If more than 400 workers leave, GM might have to hire employees for the Janesville plant at the lower wage rate of $14 per hour.
UAW Local 95 Shop Chairman John Dohner Jr. said while the retirement package is good for those employees who are ready to retire, the overall attrition package will likely eliminate a large number “of good, family-supporting jobs.”
UAW Local President Mike Sheridan wouldn’t guess how many Janesville workers might opt to leave, but the numbers suggest the departure could be significant.
Nearly 1,000 of the plant’s current workers have 26 years or more of service, which would make them eligible for GM’s early retirement options, Sheridan said. Nearly 1,300 workers have between 10 and 26 years of service, while 373 have less than 10 years.
“There’s a real buzz on the floor this morning,” Sheridan said in reference to dueling news of the attrition program and Barack Obama’s planned visit on Wednesday.
Sheridan said it is his hope and expectation that GM will hire new employees to replace those who leave early.
“We will be working with the UAW to manage any individual plant’s manpower needs,” said GM spokesman Dan Flores. “We certainly expect to be hiring at several plants at the non-core rate.”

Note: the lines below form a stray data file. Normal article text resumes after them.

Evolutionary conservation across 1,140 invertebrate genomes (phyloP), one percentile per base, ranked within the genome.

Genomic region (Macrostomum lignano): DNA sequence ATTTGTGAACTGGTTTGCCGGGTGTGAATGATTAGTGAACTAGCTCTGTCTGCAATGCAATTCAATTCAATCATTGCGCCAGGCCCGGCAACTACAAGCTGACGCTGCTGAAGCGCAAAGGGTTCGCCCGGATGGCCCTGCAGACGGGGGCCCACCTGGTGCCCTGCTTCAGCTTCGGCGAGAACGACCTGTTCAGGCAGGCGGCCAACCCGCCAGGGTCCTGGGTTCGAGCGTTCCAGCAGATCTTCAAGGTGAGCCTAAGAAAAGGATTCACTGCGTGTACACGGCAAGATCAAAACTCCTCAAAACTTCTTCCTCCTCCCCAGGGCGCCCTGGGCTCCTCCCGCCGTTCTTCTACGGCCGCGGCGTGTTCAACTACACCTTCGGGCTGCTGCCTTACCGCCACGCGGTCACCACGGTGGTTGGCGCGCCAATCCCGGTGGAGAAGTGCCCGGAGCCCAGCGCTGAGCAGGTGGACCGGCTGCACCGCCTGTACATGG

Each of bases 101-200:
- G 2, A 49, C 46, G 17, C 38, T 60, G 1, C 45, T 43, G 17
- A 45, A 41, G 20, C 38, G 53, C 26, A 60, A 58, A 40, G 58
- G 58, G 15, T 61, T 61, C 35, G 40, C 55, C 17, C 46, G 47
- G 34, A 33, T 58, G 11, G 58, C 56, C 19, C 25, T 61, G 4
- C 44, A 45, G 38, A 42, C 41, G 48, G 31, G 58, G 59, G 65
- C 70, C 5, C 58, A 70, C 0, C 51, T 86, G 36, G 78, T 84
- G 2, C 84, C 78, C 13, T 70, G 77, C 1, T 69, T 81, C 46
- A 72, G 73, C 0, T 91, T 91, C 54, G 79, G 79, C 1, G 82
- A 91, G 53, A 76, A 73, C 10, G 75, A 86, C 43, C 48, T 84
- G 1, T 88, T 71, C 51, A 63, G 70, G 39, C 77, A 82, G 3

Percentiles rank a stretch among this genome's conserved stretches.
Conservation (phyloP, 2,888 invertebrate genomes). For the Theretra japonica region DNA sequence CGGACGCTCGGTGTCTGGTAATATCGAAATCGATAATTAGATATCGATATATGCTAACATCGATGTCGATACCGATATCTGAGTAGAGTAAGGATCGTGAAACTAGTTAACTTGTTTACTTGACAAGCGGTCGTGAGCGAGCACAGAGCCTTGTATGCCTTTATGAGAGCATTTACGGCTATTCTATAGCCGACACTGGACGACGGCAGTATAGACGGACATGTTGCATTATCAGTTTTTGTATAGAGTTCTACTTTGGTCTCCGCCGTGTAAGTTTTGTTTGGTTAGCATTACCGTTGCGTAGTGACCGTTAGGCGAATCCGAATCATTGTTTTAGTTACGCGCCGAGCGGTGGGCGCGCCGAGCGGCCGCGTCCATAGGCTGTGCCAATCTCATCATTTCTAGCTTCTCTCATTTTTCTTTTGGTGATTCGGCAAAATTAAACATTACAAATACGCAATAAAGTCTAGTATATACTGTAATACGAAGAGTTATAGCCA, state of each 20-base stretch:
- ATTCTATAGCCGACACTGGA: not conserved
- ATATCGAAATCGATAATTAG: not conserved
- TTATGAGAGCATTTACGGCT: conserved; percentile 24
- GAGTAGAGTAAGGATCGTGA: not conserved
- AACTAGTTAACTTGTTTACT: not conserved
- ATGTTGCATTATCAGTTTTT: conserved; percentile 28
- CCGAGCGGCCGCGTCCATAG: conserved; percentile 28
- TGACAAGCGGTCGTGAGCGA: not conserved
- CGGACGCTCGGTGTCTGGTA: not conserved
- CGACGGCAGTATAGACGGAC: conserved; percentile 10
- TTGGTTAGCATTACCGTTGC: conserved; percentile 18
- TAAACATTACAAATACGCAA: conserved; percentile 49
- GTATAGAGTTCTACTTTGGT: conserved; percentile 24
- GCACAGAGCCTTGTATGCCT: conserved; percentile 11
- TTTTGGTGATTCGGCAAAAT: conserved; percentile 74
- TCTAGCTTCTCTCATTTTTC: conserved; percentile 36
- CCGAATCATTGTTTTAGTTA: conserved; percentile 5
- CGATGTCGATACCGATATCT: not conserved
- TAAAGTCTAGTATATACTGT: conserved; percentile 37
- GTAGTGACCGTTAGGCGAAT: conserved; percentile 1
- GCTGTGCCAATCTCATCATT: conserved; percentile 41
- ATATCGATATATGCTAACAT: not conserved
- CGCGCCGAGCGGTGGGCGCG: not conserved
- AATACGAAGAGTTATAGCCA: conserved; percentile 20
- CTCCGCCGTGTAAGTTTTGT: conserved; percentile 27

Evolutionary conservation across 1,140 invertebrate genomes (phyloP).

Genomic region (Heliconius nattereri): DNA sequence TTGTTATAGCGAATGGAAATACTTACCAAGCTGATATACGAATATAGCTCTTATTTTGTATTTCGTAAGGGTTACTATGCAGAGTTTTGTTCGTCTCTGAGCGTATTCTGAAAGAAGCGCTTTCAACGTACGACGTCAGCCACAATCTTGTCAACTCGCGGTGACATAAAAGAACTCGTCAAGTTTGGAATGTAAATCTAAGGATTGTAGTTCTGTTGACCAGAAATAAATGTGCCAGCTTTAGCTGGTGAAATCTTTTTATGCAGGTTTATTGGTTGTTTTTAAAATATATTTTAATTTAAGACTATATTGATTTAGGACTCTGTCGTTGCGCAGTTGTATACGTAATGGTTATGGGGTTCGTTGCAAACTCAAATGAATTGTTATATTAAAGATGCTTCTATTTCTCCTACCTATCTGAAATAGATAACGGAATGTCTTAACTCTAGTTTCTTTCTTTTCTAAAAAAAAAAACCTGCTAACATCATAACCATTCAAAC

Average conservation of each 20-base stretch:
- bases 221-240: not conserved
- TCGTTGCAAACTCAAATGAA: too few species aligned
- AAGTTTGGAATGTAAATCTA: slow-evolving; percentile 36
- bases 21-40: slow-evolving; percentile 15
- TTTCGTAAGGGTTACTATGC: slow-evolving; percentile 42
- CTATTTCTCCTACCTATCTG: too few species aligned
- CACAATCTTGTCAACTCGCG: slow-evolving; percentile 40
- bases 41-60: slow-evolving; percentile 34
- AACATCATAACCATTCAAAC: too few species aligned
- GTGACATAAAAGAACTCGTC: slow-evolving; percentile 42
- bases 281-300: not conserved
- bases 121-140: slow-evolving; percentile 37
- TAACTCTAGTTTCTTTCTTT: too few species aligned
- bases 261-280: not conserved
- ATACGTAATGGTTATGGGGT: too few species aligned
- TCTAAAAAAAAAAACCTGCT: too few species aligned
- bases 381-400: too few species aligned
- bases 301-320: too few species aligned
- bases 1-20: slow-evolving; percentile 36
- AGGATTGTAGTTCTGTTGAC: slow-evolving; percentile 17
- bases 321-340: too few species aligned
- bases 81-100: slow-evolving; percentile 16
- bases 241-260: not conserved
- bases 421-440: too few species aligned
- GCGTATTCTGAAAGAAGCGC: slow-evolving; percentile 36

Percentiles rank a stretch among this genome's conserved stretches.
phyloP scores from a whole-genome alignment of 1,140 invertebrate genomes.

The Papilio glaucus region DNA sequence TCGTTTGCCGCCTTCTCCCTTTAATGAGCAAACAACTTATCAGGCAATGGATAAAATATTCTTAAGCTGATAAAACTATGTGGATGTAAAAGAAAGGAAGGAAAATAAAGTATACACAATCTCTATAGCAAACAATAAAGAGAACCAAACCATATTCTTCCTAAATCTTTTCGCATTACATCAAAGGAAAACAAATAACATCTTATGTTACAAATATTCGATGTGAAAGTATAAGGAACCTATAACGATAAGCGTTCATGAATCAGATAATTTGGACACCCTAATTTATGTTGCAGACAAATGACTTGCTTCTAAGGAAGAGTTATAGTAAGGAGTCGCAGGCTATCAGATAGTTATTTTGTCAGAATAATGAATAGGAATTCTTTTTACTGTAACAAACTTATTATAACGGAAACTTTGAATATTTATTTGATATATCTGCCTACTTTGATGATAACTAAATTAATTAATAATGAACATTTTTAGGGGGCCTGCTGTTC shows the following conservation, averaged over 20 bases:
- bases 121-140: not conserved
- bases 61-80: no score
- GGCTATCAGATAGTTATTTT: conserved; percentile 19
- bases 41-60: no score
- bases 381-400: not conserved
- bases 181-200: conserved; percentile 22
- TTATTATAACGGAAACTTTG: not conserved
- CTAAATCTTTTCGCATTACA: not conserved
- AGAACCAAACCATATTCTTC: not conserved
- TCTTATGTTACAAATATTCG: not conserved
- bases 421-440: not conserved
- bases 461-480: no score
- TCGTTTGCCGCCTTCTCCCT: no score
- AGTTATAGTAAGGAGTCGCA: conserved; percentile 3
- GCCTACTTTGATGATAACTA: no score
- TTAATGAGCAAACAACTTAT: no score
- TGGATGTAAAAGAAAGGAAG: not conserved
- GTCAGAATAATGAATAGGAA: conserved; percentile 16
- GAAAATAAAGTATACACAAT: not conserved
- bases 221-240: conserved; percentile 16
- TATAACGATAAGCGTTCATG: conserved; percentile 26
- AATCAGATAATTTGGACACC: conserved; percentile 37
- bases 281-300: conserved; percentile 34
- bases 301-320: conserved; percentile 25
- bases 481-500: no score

Flores wouldn’t put a target on the number of employees GM would like to see leave the Janesville plant or any other facility.
“We think this is a very solid offer that provides our employees with a variety of options,” he said. “It’s a voluntary program, and it comes down to personal choice.”
GM representatives said it would take weeks to introduce the complicated buyout offers to its workers, who will have 45 days to consider them and then seven days to reconsider. It expects to complete the voluntary program by July 1.
Material from Gazette wire services was use in this story.
General Motors and the United Auto Workers have rolled out a special attrition program that will be offered to all of GM’s 74,000 UAW-represented employees. Specific details will be presented at all GM plants, and the automaker expects to wrap it up by July 1.
-- Retirement pension incentives of $45,000 for production workers or $62,500 for those in skilled trades positions. Employees can take the incentives as a one-time, lump-sum cash payment, as a rollover into their GM 401k or Individual Retirement Account, as a monthly annuity or as a combination of a partial lump-sum payment and direct rollover into the 401k or IRA.
-- Other retirement options would allow employees who are at least 50 years old with 10 or more years of service to retire with a pension payment and full benefits.
Employees with 26 to 29 years of service will be allowed to grow into the “30 and out” retirement package. Until they reach 30 years of credited service, employees would receive a fixed monthly payment with full benefits.
-- Cash buyouts for employees who agree to voluntarily quit and sever all ties with GM. Employees with 10 or more years would get $140,000, while those with fewer would receive $70,000.